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10 on Tech Episode 004: Ansible with Jonathan Frappier

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Today’s show features friend of the IT community Jonathan Frappier to discuss Ansible (and DevOps in general) and how leveraging tools like configuration management solutions and orchestration engines changes the way that teams work. As always, thanks for listening, and don’t forget that the transcript is available below the player if you’d rather read than listen!

And please be sure to subscribe to the show on iTunes, Google Play, or Stitcher!

In this show, we discussed:

Show Transcript
James: Hey, everybody, it’s James Green, welcome to 10 on Tech. It’s produced by ActualTech Media. Go over to www.actualtechmedia.com to check us out. We produce content for IT administrators, architects, and CIOs all around the world. Keep an eye out for our MegaCast events, and for our webinars and papers and that kind of thing. We’re also blogging over at ActualTech.io, so check it out.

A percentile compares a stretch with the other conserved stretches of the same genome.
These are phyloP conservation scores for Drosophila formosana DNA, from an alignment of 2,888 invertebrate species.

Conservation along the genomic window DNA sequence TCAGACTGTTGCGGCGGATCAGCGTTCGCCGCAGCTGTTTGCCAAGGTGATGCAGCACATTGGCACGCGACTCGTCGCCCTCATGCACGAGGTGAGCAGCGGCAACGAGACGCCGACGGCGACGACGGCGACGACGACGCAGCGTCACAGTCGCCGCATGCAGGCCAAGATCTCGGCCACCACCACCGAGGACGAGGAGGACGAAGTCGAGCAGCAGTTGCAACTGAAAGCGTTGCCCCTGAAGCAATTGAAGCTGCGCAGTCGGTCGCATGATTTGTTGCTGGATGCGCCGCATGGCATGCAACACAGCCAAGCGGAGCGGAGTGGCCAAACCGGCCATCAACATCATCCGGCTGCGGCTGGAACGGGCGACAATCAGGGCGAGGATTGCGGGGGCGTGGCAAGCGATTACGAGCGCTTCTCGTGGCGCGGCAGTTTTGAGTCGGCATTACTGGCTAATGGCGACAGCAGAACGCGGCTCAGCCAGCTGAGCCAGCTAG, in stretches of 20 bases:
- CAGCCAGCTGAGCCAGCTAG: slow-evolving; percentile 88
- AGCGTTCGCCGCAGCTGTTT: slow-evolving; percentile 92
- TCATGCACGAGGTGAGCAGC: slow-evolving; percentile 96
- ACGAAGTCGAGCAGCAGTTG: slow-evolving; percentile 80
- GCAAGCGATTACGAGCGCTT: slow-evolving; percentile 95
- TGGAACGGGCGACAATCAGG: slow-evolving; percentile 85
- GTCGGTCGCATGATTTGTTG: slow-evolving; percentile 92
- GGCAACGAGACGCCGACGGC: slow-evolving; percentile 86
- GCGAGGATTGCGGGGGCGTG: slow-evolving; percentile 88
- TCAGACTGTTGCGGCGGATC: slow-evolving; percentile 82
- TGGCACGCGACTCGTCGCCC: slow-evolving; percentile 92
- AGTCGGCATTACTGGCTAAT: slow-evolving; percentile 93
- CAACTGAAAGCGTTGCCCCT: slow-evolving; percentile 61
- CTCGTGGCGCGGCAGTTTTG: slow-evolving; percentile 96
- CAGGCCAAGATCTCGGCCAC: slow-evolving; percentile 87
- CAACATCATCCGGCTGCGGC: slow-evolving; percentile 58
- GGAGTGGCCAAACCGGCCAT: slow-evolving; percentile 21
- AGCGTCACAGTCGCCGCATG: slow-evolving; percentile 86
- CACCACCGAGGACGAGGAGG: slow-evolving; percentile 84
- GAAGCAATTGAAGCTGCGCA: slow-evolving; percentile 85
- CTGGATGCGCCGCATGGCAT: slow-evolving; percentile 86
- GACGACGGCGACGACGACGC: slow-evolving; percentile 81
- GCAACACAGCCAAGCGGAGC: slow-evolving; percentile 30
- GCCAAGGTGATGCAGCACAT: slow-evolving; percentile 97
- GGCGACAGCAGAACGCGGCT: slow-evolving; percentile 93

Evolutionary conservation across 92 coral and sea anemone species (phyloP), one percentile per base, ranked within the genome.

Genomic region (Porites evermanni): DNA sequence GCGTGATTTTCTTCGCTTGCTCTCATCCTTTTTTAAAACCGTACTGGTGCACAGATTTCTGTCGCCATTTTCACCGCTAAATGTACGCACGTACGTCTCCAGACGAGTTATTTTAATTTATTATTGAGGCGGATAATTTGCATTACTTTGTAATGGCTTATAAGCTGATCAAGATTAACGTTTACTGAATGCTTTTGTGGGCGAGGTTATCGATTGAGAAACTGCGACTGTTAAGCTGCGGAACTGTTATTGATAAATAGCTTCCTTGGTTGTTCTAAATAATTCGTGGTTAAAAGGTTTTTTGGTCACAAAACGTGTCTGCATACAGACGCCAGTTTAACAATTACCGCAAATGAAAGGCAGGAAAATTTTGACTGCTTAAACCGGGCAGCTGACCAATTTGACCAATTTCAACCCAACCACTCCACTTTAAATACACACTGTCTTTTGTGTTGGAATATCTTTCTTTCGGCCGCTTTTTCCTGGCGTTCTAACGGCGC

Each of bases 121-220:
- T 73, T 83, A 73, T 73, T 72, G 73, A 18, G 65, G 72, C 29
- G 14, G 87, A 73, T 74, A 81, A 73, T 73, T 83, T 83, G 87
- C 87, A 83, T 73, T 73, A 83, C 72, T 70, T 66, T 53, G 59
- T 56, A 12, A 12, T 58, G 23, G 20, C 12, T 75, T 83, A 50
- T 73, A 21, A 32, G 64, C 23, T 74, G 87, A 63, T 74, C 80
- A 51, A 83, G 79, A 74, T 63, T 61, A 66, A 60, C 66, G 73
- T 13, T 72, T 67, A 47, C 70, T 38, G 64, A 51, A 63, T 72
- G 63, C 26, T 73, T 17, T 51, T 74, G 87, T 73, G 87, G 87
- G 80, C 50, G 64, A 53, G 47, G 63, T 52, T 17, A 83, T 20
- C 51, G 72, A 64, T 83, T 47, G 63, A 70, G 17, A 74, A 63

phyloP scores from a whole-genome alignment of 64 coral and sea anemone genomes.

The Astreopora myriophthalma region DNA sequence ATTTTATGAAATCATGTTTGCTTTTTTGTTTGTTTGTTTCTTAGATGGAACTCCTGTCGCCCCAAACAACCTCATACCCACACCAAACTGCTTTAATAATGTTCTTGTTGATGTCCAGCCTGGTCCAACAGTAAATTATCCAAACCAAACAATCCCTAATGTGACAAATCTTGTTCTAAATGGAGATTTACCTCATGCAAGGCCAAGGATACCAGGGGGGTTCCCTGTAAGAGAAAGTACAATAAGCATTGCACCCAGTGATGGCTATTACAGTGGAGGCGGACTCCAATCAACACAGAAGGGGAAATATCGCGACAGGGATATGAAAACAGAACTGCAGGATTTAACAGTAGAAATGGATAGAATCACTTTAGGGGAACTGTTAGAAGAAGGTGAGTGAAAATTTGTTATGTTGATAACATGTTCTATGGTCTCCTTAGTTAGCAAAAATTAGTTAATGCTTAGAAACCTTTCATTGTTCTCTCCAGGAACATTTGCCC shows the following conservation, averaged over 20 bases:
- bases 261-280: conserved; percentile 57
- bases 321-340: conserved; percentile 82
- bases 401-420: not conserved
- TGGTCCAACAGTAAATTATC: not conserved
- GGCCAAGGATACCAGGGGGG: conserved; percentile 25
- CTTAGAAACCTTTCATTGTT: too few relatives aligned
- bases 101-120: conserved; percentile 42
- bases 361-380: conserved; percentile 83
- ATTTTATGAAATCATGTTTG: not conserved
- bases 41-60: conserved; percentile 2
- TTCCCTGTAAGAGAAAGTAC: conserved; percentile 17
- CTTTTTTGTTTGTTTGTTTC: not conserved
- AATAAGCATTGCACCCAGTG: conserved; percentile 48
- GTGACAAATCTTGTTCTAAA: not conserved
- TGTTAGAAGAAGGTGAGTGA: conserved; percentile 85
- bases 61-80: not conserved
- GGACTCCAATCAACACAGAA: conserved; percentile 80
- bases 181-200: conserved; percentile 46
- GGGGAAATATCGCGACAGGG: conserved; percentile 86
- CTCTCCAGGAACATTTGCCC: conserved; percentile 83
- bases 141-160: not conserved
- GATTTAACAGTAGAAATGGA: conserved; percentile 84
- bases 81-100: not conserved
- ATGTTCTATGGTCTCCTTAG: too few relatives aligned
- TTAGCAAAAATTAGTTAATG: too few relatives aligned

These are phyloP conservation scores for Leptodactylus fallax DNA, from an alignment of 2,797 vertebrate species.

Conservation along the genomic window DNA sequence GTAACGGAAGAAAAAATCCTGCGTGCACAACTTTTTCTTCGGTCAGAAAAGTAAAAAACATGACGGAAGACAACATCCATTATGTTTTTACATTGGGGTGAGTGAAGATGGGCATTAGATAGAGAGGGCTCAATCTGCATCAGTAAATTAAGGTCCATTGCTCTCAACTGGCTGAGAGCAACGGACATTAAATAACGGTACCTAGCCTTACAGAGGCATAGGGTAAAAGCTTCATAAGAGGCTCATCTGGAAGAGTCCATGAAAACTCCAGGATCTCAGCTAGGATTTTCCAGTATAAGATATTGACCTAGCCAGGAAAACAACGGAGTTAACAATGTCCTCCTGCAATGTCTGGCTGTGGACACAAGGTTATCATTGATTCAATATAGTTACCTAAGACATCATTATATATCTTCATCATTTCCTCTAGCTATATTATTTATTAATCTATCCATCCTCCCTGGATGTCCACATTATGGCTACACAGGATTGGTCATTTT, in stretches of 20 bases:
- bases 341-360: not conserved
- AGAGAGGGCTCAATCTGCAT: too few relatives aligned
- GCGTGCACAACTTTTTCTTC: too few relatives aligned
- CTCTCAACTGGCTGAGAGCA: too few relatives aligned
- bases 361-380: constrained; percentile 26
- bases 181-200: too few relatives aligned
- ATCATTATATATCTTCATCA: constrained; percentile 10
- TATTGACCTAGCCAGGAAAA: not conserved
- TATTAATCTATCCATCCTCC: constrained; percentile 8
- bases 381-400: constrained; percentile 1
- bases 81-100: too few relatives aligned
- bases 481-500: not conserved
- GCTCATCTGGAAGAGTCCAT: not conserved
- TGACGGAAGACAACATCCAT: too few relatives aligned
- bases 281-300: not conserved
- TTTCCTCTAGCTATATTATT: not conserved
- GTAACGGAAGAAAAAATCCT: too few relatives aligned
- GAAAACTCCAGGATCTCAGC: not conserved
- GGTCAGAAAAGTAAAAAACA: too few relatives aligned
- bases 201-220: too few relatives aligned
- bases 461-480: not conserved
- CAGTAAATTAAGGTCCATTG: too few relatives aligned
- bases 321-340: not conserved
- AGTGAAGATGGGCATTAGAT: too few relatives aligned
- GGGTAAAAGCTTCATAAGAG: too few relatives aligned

I’m fortunate to be joined today by Jonathan Frappier, a good friend of the IT community and of mine. I’ve been, Jon, listening to you for a while, especially about DevOps-y kind of stuff. You’ve been talking about DevOps automation, orchestration, configuration management for longer than a lot of people that I know.
  I’ve been listening to what you have to say about that for quite a while and I wanted to have you on the show to talk about what you’re interested in right now. I know that some of that happens to revolve around Ansible. I’ve been seeing a lot from you about Ansible, so I want to talk to you about that a little bit.
  First of all, welcome to the show. Tell people where we can find you online, how we can read your stuff, interact with you.
Jon: Sure. You can hit me up on Twitter. It’s where I’m most active, @jfrappier. You can check out my blog at www.virtxpert.com.
James: Cool. Thank you for being on. I want to start by asking you … Tell me a little bit about from two years ago, or however long it’s been, when you really started talking about DevOps. I think at the time it was a lot about culture and ideas. Over the last two years, it’s become a lot more of a reality. How does that look different now than it did then when you started talking about it? What sort of realities are you seeing when you talk to people about the way the DevOps culture and processes are changing organizations?
Jon: Well, it’s not changed much other than, I think more people are recognizing it now. I’d like to think back to my early days where I was a desktop admin or a windows server admin and I saw the shift going to virtualized environments versus all physical.